Savusavu is our nearest small town (although the largest on Vanua Levu) and we think it is probably very typical of a true Fijian small town. Everyone knows everyone else, we are always the only white people in town, and it’s very happy. All of the shops and supermarkets (ie tiny corner stores!) play loud music and sometimes it’s so loud we can’t actually hear each other speak. Mostly though the Fijians all just hang out sitting on the street or under the trees, and the Fijian Indians conduct the business. Everyone wears Bula, which means loud patterns and colours, (it seems the word ‘Bula’ can be used for lots of things – Bula for hello, Bulaaaa for wow, Bula clothes, bula for thank you, people say it for lots of reasons. It’s cool to have a word in a language that can mean almost anything!) The streets are hot and dusty, but everyone still wears their smiles and many people stop to introduce themselves and say hello.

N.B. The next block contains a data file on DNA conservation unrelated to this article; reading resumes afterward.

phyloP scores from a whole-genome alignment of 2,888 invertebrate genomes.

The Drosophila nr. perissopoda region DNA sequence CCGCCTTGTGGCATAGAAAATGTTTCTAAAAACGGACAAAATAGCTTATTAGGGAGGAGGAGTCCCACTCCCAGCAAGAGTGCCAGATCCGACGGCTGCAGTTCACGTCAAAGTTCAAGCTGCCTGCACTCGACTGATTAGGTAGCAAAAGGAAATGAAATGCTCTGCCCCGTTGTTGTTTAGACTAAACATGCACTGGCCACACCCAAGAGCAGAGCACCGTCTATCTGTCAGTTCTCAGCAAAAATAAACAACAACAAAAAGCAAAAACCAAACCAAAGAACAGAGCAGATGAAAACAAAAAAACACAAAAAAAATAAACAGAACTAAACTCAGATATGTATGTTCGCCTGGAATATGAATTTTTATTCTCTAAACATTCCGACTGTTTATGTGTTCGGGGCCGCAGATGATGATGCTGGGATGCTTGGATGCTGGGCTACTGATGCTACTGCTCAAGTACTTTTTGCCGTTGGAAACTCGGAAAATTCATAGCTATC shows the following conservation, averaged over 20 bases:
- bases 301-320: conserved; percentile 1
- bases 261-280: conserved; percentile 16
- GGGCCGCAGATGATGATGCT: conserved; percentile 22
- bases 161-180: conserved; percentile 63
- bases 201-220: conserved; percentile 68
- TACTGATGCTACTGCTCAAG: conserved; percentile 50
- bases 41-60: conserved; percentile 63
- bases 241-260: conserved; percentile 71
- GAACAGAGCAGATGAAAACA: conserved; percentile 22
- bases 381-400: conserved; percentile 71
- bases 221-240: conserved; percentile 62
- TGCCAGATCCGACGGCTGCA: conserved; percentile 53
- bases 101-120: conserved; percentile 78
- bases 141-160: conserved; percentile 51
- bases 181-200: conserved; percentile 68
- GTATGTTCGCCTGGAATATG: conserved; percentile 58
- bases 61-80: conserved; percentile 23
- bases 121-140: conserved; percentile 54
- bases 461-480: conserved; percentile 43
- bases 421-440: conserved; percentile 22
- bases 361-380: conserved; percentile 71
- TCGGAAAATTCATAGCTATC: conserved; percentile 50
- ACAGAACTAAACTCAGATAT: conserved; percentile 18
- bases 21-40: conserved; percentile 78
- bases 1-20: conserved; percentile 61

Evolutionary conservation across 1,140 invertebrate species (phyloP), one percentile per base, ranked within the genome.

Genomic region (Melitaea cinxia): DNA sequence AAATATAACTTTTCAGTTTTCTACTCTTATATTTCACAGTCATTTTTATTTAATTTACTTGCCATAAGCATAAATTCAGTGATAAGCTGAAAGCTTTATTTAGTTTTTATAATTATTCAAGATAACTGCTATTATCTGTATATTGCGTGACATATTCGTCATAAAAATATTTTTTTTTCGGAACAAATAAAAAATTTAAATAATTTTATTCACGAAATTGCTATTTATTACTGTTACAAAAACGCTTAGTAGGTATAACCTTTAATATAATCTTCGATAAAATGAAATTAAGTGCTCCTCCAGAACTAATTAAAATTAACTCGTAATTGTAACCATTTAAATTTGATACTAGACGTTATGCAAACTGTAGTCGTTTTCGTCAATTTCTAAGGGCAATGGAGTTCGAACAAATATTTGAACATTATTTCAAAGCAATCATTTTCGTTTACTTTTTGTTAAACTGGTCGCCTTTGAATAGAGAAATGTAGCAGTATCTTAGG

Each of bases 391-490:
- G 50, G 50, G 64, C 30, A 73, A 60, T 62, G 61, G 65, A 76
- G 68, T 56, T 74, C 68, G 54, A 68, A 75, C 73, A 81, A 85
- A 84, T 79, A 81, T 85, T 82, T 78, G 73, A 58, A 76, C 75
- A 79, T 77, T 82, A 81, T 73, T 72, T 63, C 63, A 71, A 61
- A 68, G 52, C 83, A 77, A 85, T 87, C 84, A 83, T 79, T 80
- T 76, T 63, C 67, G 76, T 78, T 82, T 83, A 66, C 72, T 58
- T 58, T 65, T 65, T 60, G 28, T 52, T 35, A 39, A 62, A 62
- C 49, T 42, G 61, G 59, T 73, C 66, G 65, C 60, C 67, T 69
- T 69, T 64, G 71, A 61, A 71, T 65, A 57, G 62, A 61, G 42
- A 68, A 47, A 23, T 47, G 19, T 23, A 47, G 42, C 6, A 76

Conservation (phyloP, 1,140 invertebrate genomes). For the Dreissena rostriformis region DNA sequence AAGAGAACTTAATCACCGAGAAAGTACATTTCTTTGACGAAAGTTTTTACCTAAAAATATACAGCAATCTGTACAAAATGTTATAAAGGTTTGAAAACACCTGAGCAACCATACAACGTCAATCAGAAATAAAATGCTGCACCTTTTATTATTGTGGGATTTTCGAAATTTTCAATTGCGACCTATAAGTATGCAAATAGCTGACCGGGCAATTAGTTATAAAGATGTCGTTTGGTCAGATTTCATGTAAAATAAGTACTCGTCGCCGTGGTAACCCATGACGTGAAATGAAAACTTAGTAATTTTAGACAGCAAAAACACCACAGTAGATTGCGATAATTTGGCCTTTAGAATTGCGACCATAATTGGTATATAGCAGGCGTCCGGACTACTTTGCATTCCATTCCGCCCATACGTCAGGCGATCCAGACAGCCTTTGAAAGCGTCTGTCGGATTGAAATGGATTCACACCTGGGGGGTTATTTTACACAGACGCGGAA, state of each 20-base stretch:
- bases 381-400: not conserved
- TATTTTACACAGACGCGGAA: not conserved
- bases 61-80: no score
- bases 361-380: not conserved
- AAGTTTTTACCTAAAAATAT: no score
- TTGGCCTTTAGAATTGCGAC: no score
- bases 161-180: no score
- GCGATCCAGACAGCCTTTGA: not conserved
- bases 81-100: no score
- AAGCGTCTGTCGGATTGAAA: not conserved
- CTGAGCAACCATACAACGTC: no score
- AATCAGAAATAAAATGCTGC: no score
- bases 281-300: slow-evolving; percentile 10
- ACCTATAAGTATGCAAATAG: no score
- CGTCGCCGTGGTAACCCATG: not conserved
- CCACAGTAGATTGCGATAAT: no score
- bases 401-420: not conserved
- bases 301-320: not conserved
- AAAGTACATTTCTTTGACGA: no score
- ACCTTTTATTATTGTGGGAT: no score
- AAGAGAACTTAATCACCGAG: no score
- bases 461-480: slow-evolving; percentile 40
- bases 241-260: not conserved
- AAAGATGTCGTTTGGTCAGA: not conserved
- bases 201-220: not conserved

Salt Lake Lodge is built just beside one of the local villages. It was quite fun to hear the villagers regularly all sitting around playing guitar and signing songs, and playing in the river. There is no electricity in this part of Fiji, so no one has TVs or any other mod cons. They just talk and sing and generally have a laid back happy time. We have been blown away by the Fijian culture… we have been many places where the people are friendly, but Fiji really takes friendliness and happiness to a whole new level. You can’t walk or drive past anyone without them waving and saying ‘Bula!’ with a big smile. Not just an off-hand smile either, their faces light up and they smile from their hearts. If you are walking along anyone you pass comes up and shakes your hand and introduces themself and tells you to have a good day. If you are in a bus or car and you pass any other car or people on the side of the road, without exception people wave and greet each other. That’s the reason we had wanted to come to this island, there are no tourists apart from one or two resorts, and other than that it’s completely authentic, as opposed to the hard-core touristy islands that most people go to. This is how the people really live – this part of Fiji has really touched our hearts; we have never been anywhere like this before.